This question might sound very broad, but here is what I am looking for. I know there are many excellent books about econometric methods, and many excellent expository articles about econometric techniques. There are even excellent reproducible examples of econometrics, as described in this CrossValidated question. In fact the examples in this question come very close to what I am looking for; the only thing missing in those examples is that they are only research reports, without any mention of how the results of the study fared in a real-world application.

What I am looking for are documented/reproducible examples of real-world applications of econometric theory that ideally have the following characteristics:

  1. They should be reproducible, i.e. contain detailed description of (and pointers to) data, econometric techniques, and code. Ideally the code would be in the R language.
  2. There should be detailed documentation showing that the technique succeeded in the real world, according to a well-quantified measure of success (e.g. "the technique helped increase revenues because it enabled improved forecasting of demand, and here are the numbers involved")

I am using the term econometric quite broadly here -- I mean any sort of data-mining, statistical data-analysis, predictiion, forecasting or machine-learning technique. One immediate problem in finding such examples: many successful applications of econometrics are done in a for-profit setting and are therefore proprietary, so if a technique worked well, it probably will not be published (this is especially true in the case of proprietary trading strategies), but I am nevertheless hoping there are published examples that have at least property (2) above if not both (1) and (2).

  • $\begingroup$ @pchalasani, Does LTCM count? ;) $\endgroup$
    – cardinal
    Commented Feb 8, 2011 at 3:00
  • $\begingroup$ What about discrete choice modeling? I'd think most people would consider DCM to be a branch of econometrics and the entire travel demand forecasting industry relies on DCM to generate inputs for their forecasting models...that may not be what you had in mind though. $\endgroup$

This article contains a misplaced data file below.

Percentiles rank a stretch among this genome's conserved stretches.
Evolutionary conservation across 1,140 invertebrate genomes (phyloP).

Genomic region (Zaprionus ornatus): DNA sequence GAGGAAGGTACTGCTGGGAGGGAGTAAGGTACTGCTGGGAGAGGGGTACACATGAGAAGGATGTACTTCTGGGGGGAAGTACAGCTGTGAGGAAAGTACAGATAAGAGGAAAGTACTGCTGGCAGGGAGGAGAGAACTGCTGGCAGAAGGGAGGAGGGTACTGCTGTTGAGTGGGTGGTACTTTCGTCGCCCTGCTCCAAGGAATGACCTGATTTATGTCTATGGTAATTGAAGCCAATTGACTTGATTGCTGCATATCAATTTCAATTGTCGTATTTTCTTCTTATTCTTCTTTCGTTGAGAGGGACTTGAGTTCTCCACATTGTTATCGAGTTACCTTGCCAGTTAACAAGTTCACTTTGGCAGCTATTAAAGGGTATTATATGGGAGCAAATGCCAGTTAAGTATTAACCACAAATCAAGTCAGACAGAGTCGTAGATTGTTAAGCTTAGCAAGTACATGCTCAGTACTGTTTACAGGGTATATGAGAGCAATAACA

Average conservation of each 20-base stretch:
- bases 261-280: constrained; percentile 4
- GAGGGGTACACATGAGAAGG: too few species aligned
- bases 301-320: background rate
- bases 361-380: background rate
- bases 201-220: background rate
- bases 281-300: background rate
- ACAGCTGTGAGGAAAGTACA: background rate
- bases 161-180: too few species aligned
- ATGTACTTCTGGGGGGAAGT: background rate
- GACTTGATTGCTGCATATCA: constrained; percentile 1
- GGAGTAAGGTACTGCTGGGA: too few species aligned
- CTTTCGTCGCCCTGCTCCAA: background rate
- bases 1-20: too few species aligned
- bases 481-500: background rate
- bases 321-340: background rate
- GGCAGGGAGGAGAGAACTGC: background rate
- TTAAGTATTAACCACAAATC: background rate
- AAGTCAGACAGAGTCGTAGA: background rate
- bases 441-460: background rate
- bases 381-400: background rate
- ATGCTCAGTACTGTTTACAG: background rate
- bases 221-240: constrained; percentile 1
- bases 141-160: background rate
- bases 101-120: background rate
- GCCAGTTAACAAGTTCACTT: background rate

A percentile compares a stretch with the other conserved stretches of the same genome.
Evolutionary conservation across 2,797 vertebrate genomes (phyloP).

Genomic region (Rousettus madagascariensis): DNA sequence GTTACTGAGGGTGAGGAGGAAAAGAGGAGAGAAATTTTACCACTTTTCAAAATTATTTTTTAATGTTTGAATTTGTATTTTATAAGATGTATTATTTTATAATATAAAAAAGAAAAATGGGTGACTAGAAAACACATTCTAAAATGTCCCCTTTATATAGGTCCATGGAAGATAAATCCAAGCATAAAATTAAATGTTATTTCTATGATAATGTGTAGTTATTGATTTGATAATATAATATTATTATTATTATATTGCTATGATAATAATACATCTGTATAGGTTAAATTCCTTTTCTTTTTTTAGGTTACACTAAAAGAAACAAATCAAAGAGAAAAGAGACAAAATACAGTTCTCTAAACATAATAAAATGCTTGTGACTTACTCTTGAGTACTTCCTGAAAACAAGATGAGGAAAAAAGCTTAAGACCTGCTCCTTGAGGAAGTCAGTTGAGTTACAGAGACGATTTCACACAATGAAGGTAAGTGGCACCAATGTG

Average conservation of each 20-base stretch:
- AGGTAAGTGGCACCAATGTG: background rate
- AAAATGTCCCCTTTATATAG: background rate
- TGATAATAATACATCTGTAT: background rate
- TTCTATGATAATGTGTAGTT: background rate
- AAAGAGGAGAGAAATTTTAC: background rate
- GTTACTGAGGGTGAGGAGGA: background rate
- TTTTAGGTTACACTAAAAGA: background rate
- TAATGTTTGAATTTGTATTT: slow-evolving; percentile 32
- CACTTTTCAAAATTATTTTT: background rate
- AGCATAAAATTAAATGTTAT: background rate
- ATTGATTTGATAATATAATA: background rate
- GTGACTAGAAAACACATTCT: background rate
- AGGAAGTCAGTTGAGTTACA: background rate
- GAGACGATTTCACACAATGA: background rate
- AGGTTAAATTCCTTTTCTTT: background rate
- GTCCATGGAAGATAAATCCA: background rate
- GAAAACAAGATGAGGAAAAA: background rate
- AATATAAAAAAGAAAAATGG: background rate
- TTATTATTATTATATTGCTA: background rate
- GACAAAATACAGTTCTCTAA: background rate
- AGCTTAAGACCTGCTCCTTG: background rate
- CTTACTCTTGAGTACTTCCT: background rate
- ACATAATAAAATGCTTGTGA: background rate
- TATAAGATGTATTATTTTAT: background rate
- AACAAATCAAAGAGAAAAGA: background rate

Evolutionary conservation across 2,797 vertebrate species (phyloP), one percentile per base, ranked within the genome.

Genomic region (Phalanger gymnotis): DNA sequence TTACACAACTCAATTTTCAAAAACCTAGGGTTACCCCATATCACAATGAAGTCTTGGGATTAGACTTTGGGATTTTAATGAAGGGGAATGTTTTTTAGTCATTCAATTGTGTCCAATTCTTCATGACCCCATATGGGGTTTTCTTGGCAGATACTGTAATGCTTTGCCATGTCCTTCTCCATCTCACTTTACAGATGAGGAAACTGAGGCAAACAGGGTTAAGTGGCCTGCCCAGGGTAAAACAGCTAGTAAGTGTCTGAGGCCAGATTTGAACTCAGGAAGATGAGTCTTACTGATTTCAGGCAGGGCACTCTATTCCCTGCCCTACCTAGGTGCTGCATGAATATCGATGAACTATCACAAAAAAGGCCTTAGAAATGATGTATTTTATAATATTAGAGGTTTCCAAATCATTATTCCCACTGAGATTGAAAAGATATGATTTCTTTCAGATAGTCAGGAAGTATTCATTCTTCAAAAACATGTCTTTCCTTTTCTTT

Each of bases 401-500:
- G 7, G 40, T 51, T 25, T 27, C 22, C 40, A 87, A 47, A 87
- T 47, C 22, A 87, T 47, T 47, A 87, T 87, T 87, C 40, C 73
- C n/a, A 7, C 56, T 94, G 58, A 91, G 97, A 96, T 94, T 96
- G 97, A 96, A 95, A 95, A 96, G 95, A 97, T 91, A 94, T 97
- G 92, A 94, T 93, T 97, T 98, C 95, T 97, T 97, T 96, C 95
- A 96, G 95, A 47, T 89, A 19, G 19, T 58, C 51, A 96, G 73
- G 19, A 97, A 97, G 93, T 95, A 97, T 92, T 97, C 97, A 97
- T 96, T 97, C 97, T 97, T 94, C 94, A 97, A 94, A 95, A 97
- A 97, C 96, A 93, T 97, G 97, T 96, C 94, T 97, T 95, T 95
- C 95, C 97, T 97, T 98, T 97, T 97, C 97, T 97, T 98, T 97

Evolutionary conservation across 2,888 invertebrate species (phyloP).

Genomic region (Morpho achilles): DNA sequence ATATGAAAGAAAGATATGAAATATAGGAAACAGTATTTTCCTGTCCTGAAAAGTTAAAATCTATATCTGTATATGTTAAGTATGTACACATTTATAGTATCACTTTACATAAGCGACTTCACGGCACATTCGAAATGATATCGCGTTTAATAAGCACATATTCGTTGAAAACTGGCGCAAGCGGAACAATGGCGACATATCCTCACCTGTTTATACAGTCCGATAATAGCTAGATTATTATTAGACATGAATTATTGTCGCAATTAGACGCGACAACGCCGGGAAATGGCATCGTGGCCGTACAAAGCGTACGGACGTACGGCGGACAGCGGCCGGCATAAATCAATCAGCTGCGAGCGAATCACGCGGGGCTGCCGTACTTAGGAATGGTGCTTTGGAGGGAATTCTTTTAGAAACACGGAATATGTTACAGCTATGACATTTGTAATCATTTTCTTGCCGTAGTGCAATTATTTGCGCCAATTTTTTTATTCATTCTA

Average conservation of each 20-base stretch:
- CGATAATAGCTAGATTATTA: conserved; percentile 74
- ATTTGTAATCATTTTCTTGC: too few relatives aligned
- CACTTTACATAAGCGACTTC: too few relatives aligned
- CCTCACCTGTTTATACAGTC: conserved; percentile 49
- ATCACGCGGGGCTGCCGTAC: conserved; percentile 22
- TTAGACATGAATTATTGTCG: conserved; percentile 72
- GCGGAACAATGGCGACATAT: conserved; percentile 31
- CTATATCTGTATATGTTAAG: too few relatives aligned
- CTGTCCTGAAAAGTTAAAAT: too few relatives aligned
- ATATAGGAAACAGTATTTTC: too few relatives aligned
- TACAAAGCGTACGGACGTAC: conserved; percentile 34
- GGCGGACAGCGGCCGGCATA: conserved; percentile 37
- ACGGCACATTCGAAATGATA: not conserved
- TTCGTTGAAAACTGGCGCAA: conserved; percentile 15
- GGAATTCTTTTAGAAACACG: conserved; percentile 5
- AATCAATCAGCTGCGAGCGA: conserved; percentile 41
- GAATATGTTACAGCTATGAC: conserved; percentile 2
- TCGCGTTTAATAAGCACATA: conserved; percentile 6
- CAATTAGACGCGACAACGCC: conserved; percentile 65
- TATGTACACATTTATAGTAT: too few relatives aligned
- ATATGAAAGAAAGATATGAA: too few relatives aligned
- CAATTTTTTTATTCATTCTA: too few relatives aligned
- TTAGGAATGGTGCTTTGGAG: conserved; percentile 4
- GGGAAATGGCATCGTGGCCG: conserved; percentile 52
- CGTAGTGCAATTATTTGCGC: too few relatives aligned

– Chase
    Commented Feb 8, 2011 at 3:06
  • $\begingroup$ @pchalasani, yes, how broadly are you interpreting the word "econometric"? Does, for example, Netflix's "Cinematch" system count (or any of the other successful "recommender" engines out there)? $\endgroup$
    – cardinal
    Commented Feb 8, 2011 at 3:23
  • $\begingroup$ Arnold Zellner isn't a bad name to look up. larry bretthorst's phd thesis on spectral estimation is also good $\endgroup$ Commented Feb 8, 2011 at 7:36
  • $\begingroup$ @chase and @cardinal: yes Travel demand forecasting and Netflix Cinematch ( and other recommendation engines) would be great examples, if there were any documentation about how they work, or at least a description of the underlying techniques. Other examples could be from non-profit domains such as education or government. $\endgroup$
    – R_Coholic
    Commented Feb 8, 2011 at 11:47

1 Answer 1


As mentioned in the comments, travel demand forecasts often use inputs from discrete choice models (multinomial logit, nested logit, mixed logit, etc) to assist in the development of behavioral mode choice or route assignment in their travel demand forecasts. DCM certainly has many applications outside travel demand forecasting, but it has been used in the transportation industry for 30+ years so there should be lots of good examples.

As for reproducible examples:

  • Biogeme is an open source piece of software that is optimized for estimating logit models. The website provides the data, code, and a paper write up describing their methods.
  • travelR is a project to make travel demand forecasts with R. There was a presentation at useR! 2010 about the project, abstract here and slides here. There is also a webinar coming up in a few weeks regarding R and travel demand forecasting that I'll find the link to and update here for those interested.
  • Transportation Review Board Conference has made a list of all papers available online this year. I don't have a specific paper to link to, but there are several committee's worth of papers regarding the application of choice models in the transportation context.
  • $\begingroup$ thanks for the details @Chase, DCM is an area I'm not familiar with, but looks interesting. $\endgroup$
    – R_Coholic
    Commented Feb 8, 2011 at 16:43
  • $\begingroup$ @pchalasani - for a more general overview of discrete choice modeling, Kenneth Train's book is a very good place to start for both theory and practical applications. It's a fairly dense read, but well worth the effort if you are interested. $\endgroup$
    – Chase
    Commented Feb 8, 2011 at 16:58

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